5 min­utes with brit­tany teei

Snip­pets Founder of ed­u­ca­tional soft­ware, Kid­scoin, Brit­tany Teei, is pas­sion­ate about fi­nan­cial lit­er­acy and equip­ping kids with the skills and mind­set they need to be­come thriv­ing adults. Could you tell us a lit­tle bit about Kid­scoin and who it’s for? W

Parenting - - Snippets -

Kid­scoin is an ed­u­ca­tional tool that teaches chil­dren about money and sav­ing while they are young. It is de­signed for the class­room and is all about build­ing good habits and at­ti­tudes to­wards learn­ing, and around un­der­stand­ing how money works in the 'real world'. Kid­scoin gives chil­dren a fi­nan­cial vo­cab­u­lary, and the con­fi­dence and com­pe­tency to be­come fi­nan­cially-savvy adults.

What in­spired you to cre­ate Kid­scoin?

There are a num­ber of fac­tors that in­flu­enced me, but I guess it boils down to the fact that un­less you are lucky enough to come from a fam­ily who un­der­stand money well and are will­ing to teach you, then there is re­ally no other way to get a solid fi­nan­cial ed­u­ca­tion. Schools don't place a high pri­or­ity on teach­ing money man­age­ment for a num­ber of rea­sons, and as a re­sult of this, many young peo­ple leave school with no foun­da­tion in these vi­tal skills.

Kid­scoin was cre­ated to give ev­ery stu­dent, re­gard­less of their back­ground, a chance to build this fi­nan­cial foun­da­tion so they can make in­formed de­ci­sions when they leave school. De­layed grat­i­fi­ca­tion would def­i­nitely be at the top of the list. I think as hu­mans we all want things here and now! There is so much temp­ta­tion in re­tail with clever mar­ket­ing and ac­cess to 'easy' credit, that it is im­per­a­tive that chil­dren are taught about de­layed grat­i­fi­ca­tion from a young age.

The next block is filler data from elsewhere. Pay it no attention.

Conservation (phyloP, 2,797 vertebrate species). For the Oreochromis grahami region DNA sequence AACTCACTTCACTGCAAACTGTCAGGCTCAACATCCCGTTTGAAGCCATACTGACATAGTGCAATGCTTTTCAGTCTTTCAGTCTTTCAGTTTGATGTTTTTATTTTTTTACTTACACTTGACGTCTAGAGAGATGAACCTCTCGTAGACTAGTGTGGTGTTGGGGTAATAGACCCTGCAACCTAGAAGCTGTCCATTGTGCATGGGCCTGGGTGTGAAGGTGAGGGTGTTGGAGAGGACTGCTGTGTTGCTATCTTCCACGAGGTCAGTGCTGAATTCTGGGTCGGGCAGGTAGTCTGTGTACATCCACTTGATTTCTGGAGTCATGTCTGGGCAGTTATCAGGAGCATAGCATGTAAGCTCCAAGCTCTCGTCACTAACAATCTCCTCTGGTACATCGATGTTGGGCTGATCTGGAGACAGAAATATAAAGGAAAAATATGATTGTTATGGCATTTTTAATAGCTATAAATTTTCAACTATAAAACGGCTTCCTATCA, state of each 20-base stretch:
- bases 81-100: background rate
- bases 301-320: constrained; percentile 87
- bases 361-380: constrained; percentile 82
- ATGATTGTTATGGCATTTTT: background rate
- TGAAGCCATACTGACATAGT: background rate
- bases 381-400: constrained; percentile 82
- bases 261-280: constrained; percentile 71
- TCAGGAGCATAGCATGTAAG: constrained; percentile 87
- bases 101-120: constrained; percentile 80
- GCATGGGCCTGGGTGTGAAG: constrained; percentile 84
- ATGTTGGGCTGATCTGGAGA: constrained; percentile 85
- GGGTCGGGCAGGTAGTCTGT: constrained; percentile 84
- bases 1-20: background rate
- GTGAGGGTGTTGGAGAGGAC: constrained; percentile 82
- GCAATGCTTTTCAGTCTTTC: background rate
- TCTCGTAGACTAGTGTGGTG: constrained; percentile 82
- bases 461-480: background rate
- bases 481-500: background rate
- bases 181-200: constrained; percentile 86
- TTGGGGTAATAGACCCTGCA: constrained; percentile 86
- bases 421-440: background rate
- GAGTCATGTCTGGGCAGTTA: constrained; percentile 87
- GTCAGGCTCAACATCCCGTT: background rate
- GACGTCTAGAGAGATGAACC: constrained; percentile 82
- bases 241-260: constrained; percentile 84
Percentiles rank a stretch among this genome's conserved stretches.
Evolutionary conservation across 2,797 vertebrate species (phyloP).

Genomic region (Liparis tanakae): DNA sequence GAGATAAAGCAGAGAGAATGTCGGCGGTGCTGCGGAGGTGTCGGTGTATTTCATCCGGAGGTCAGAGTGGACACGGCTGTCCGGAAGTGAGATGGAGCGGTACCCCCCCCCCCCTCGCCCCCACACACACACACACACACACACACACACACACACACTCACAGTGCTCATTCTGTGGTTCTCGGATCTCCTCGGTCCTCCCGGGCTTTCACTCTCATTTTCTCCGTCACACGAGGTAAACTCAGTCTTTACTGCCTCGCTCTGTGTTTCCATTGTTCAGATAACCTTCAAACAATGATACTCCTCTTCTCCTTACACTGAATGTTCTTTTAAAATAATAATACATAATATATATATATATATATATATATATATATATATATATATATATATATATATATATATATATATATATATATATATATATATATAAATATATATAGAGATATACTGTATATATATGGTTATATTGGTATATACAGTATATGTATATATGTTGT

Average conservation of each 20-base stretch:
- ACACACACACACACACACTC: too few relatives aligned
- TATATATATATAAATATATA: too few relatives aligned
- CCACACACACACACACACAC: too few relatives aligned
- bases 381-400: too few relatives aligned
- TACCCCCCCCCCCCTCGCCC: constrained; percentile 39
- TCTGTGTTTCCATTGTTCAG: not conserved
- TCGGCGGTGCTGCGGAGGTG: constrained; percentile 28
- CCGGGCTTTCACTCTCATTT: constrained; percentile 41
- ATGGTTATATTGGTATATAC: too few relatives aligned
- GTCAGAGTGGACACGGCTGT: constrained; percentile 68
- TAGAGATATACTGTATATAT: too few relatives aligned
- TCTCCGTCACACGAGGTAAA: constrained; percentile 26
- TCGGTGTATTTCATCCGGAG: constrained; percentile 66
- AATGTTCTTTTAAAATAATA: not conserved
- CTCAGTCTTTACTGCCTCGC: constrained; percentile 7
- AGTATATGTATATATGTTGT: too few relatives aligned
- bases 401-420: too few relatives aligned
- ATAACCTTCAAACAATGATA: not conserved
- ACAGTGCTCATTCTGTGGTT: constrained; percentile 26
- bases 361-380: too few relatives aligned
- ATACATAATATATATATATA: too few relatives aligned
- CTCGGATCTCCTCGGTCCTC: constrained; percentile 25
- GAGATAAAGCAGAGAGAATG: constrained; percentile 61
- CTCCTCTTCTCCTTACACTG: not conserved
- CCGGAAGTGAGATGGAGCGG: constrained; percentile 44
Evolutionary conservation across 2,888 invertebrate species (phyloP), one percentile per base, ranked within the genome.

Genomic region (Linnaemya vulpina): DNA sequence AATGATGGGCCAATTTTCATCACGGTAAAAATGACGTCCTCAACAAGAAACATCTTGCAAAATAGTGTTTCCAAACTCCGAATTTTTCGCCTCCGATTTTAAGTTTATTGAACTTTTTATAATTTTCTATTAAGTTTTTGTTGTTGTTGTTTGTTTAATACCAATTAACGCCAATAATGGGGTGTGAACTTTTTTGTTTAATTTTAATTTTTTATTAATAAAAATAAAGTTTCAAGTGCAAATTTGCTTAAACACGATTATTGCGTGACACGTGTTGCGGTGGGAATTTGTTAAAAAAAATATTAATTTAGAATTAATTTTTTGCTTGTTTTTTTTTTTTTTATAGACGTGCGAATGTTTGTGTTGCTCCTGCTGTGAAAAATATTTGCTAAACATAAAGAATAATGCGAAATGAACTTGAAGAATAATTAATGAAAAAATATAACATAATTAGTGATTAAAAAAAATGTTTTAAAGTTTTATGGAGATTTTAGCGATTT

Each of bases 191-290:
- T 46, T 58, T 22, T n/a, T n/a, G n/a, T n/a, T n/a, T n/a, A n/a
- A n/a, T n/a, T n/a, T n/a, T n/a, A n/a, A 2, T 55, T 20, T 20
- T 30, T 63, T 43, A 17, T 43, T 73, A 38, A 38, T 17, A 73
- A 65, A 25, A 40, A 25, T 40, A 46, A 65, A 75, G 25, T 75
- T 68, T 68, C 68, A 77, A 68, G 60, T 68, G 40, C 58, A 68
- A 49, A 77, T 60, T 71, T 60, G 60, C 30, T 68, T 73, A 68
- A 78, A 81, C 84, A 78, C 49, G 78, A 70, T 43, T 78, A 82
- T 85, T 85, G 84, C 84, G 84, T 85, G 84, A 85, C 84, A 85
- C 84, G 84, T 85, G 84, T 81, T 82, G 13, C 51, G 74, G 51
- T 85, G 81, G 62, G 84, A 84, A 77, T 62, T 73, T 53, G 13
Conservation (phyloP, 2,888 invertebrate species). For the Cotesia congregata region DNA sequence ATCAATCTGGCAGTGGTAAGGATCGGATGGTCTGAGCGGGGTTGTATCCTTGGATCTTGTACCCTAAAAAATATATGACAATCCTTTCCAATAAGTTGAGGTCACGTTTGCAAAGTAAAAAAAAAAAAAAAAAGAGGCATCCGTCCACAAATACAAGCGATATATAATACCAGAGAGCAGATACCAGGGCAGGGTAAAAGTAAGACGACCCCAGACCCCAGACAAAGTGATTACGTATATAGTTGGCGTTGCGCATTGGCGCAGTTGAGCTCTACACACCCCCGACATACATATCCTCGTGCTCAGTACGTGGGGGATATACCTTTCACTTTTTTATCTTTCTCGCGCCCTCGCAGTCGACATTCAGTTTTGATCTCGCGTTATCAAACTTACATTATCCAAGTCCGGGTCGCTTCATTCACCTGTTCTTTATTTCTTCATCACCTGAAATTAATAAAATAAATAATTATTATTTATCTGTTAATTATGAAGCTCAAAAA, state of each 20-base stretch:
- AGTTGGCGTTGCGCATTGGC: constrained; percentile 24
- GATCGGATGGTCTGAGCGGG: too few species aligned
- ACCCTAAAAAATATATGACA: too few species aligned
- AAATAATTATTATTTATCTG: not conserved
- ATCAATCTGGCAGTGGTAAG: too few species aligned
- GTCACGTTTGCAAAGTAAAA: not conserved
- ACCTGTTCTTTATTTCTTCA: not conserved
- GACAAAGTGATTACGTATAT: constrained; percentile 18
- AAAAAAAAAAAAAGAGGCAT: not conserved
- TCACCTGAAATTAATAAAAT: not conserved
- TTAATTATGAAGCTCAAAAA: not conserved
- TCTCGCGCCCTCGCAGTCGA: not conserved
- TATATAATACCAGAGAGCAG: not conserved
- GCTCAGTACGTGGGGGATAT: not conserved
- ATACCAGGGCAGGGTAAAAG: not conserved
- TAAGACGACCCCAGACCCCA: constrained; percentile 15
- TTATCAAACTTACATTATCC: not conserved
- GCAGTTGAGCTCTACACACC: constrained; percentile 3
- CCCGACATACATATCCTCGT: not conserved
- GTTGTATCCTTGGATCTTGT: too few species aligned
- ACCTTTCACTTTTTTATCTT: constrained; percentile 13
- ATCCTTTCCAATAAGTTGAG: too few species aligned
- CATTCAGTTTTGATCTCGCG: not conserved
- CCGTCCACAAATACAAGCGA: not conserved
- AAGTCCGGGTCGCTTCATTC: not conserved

I think fi­nan­cial goal-set­ting is also a great skill to de­velop in chil­dren when they are young as it can re­in­force de­layed grat­i­fi­ca­tion in a prac­ti­cal way. It's im­por­tant to be in­volved in your child’s jour­ney through this learn­ing process, while at the same time let­ting them make their own de­ci­sions and goals, and find­ing their own ways to earn and save money. This is a very em­pow­er­ing process for any child to go through.

Can you ex­plain the 'poverty mind­set?'

This is a tough ques­tion to elab­o­rate on as it is a big is­sue with many im­pli­ca­tions but, to me the poverty mind­set is when some­one sees and feels a sense of lack in their lives. It could be a lack of money, a lack of skills, a lack of knowl­edge or what­ever it is that you think is hold­ing you back from achiev­ing what you want to achieve. This could stem from your self-be­liefs and/or self-es­teem, but I would sum it up to be any­thing that makes you feel less than good enough.

When it comes to money, your fam­ily back­ground, his­tory, re­li­gion, race, and many other fac­tors can cre­ate a poverty mind­set. This can show up in var­i­ous forms, such as spend­ing more than you earn or go­ing for low paid jobs when you know you are ca­pa­ble of more, for ex­am­ple.

Kid­scoin's mis­sion is to break this poverty mind­set when it comes to money. We seek to do this by ed­u­cat­ing our chil­dren about the ba­sics of how money works through ex­pe­ri­en­tial learn­ing. By giv­ing stu­dents a chance to play and ex­plore what it's like to earn and man­age their own 'Kid­scoin money' they be­gin to ex­plore and test their own be­hav­iours and at­ti­tudes to­wards money on their own. Over­com­ing this mind­set can change lives and em­power in­di­vid­u­als, no mat­ter who they are or where they come from.

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